Hyundai Study Reveals Around 37,000 Driving Styles

The study was carried out on 2,000 U.K. drivers.


As a motorist, we see hundreds of thousands of drivers on the road daily, and surely we feel everyone is different from the other. This has been seconded by Hyundai, who carried out a study on 2,000 U.K. drivers to learn about their driving styles, their use of Alternative Fuel Vehicles (AFV), and their apprehension on the Electric Vehicles (EVs).

The study found around 37,000 driving styles with five standard identifications.

  1. Confident 28 percent
  2. Fair and measured 24 percent
  3. Calm 19 percent
  4. Nervous 7 percent
  5. Aggressive 7 percent

Now when we go into detail of these basic styles, we find men realized themselves more confident behind the wheels compared to women with a 31:25 percent ratio. On the other hand, women feel more nervous while driving than men.

Additionally, different driving styles tell many things about the driver’s behavior. For instance, most motorists said they never beep at another driver (92 percent). Moreover, around 50 percent of drivers said they slow down and allow buses to come in front of them. Approximately 37 percent said they give the due credit to other drivers on the road, and so on.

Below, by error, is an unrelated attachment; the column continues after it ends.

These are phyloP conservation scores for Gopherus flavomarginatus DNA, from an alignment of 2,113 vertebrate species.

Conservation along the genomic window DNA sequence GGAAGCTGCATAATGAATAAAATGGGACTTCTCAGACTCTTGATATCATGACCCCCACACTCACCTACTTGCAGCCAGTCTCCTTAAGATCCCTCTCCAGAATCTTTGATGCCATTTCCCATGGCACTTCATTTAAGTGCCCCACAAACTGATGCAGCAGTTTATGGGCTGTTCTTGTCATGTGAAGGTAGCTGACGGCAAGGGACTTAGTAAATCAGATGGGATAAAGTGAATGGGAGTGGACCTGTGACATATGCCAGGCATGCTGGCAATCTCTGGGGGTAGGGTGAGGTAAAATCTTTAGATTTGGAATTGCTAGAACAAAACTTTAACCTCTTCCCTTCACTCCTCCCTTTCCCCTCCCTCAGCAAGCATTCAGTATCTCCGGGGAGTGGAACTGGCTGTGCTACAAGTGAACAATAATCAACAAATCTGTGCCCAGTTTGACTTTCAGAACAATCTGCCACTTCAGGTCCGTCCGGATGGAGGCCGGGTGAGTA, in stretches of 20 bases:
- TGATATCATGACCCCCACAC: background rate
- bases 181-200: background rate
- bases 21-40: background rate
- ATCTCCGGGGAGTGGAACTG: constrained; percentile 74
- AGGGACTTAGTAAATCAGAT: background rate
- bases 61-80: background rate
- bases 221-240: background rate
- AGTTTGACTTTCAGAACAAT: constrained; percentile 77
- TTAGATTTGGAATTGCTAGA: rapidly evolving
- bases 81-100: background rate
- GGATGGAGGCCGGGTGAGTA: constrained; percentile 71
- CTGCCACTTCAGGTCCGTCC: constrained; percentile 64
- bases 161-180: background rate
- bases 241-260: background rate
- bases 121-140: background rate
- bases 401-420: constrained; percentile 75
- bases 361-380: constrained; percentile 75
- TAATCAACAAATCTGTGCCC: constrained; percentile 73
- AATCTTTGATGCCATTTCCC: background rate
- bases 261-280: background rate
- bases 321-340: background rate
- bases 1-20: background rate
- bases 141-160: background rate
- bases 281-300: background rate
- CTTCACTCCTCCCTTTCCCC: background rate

Another exciting facet of the study was related to driving different types of vehicles. It was found that AFV (including hybrids and electrics) drivers are calmer behind the wheels compared to those driving a combustion engine car (21:19 ratio). The Korean automaker also created ‘The Drive Different Test’ to review six main driving factors for AFV drivers and compared it to typical car drivers. These include pupil tracking, facial recognition, heart rate, and softness in applying the foot and hand controls.

“There are many things that impact someone’s driving style, their technical skill of course but also confidence, experience and even the music they listen to and until they actually get behind the wheel you can never predict which way it will go,” stated professional driving coach Gary Lamb, who created the factors of the experiment. “Over my 25 years as a driving instructor, I’ve seen them all. What’s interesting now is that alternatively fueled vehicles are also affecting our driving style.

“As 2040 draws nearer, and our cities and motorways fill with zero-emission capable vehicles, I’m excited to see how the way we drive will change, hopefully for the better.”

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